It seems like a very difficult problem to address, you are probably better off comparing the counts at the TSS compared to some range downstream... (e.g. +1 to +5000) I would take a look at the data to get an idea for where to set this range. Maybe you could calculate this ratio for every gene in each condition and then compare it between conditions.
The rationale for decay-rates is that the intron-exon coverage should be relatively constant (imagine some kind of steady state) but when that system is perturbed the rate of transcription in the nucleus will decrease and by proxy the amount of intronic reads. The same goes for mRNA decay. This oddly intrinsicly linked to the idea of RNA-velocity.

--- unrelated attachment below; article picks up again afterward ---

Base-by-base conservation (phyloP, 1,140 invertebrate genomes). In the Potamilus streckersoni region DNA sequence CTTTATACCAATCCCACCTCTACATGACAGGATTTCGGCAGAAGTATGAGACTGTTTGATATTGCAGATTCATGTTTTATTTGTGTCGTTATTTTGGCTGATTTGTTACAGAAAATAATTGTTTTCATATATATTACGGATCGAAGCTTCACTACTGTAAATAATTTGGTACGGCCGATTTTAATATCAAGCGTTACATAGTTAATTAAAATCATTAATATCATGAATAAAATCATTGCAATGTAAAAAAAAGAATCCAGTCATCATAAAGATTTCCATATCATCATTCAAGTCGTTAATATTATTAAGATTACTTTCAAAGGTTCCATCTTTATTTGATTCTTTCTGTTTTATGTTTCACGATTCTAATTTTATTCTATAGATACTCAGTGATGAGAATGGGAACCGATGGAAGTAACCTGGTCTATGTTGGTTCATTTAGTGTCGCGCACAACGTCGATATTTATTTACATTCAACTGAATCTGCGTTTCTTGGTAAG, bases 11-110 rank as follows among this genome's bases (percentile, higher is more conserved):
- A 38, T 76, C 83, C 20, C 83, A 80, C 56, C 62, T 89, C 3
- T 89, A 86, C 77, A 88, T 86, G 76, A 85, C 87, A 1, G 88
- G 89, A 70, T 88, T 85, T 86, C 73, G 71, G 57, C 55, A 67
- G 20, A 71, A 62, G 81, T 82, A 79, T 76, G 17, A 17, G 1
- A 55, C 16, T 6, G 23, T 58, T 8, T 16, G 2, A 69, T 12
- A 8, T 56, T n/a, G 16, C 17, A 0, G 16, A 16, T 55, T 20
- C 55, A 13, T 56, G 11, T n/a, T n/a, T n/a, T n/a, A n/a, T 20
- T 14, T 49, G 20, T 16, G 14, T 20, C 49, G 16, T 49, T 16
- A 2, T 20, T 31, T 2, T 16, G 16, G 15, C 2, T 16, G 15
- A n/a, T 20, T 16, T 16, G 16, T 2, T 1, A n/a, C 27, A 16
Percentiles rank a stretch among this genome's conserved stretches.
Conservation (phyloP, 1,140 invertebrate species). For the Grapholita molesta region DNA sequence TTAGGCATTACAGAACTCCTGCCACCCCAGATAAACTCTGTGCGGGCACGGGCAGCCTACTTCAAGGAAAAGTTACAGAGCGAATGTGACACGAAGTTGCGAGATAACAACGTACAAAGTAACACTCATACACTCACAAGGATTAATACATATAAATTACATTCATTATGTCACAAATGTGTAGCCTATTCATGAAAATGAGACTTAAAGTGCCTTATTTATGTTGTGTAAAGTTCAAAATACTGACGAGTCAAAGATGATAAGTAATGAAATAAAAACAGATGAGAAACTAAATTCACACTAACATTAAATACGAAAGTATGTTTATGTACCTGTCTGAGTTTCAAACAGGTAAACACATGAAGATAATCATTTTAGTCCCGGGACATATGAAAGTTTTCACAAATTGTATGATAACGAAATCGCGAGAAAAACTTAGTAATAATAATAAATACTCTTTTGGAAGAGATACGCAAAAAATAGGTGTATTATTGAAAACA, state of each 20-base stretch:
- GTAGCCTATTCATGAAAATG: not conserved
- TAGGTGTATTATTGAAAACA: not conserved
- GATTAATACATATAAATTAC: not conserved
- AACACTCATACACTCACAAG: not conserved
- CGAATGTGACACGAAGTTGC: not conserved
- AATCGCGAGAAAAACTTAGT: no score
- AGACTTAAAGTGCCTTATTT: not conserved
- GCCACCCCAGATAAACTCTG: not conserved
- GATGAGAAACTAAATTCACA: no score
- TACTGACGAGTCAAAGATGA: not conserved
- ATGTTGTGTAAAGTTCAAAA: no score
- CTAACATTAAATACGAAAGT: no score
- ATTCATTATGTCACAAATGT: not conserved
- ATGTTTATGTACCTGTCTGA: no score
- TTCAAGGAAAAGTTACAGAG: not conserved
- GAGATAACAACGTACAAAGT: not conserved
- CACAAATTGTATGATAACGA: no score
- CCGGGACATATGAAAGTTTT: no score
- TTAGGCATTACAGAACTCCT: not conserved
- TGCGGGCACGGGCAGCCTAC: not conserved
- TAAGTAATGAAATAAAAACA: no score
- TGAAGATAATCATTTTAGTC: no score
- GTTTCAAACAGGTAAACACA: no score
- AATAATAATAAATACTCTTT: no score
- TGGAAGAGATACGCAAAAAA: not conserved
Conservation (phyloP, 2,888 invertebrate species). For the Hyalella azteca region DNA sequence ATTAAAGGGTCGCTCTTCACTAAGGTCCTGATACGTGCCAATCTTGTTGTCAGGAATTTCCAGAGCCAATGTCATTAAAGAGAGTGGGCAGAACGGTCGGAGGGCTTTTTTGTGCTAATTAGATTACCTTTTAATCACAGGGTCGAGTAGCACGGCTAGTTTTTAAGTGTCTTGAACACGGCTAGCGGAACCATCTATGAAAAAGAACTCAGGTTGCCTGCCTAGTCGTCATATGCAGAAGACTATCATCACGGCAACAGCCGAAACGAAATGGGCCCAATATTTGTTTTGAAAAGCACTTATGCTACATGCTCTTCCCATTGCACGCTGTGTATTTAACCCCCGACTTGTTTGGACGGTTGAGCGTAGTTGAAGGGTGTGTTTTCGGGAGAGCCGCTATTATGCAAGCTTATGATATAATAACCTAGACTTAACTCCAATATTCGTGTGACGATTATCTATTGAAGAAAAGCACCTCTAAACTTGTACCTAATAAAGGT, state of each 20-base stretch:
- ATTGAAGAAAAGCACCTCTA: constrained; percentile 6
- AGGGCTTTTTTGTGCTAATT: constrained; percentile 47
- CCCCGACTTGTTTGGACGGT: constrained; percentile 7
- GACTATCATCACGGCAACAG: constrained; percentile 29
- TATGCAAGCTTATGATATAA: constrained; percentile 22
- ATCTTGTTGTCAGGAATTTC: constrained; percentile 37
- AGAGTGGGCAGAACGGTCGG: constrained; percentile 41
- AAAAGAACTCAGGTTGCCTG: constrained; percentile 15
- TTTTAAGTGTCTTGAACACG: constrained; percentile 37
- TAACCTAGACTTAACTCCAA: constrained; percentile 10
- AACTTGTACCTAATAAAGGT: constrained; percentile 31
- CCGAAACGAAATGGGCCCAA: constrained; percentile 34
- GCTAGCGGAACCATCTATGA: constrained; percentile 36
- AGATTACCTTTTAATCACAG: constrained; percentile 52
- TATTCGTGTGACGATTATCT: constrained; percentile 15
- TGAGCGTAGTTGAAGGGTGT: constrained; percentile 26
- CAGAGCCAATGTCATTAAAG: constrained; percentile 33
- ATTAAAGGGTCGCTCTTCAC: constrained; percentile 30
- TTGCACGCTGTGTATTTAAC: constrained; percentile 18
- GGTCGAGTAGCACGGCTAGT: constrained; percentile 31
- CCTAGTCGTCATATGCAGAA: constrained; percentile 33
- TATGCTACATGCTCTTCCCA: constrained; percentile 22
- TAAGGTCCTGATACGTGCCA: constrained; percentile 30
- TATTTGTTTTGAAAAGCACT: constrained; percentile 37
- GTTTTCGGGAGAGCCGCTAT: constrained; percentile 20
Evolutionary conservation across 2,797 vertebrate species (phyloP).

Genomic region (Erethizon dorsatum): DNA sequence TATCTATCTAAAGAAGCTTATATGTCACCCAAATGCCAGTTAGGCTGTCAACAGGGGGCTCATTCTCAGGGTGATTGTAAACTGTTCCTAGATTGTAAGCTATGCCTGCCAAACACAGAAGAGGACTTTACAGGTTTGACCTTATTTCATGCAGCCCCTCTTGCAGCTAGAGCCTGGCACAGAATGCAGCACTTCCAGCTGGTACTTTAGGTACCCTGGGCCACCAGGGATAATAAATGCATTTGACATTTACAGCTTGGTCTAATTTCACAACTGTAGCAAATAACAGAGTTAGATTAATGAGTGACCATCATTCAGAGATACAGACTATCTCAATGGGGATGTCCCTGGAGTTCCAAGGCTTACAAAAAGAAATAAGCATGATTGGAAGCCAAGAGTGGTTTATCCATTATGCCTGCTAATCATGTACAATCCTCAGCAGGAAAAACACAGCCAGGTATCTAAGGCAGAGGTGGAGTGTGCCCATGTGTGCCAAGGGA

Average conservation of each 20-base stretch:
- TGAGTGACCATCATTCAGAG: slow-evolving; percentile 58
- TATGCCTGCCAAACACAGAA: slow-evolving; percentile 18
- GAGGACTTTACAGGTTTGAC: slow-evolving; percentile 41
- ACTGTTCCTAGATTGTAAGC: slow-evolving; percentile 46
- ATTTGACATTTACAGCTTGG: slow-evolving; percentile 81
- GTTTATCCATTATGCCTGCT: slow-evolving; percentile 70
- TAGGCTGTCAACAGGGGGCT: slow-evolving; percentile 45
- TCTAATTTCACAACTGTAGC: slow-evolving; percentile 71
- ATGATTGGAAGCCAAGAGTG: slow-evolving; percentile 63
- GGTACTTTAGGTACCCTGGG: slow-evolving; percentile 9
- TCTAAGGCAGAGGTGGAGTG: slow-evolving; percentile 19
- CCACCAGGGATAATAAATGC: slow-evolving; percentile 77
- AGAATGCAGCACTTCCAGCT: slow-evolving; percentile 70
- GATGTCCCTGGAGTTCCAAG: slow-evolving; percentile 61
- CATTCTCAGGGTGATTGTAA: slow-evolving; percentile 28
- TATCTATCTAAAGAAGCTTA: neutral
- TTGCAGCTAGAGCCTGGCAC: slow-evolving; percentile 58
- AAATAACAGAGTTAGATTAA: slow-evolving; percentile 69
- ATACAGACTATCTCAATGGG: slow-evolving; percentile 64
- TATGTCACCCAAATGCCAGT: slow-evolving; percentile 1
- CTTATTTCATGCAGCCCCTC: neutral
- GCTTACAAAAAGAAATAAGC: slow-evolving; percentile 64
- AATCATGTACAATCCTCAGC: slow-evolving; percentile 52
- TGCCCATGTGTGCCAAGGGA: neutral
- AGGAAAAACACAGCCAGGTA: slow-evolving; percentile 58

[introns] + [exons] = total concentration
if [introns] goes up and [exons] goes up or is constant it suggests transcription is upregulated
if [introns] stay constant and [exons] go down it suggests increased decay rate
if [introns] go down and [exons] stay constant it suggests transcription is downregulated
if [introns] stay constant and [exons] increase it suggests decreased decay rate
All of these pathways are intertwined so the assumption is actually not ideal... and probably not as thoroughly investigated as it should be.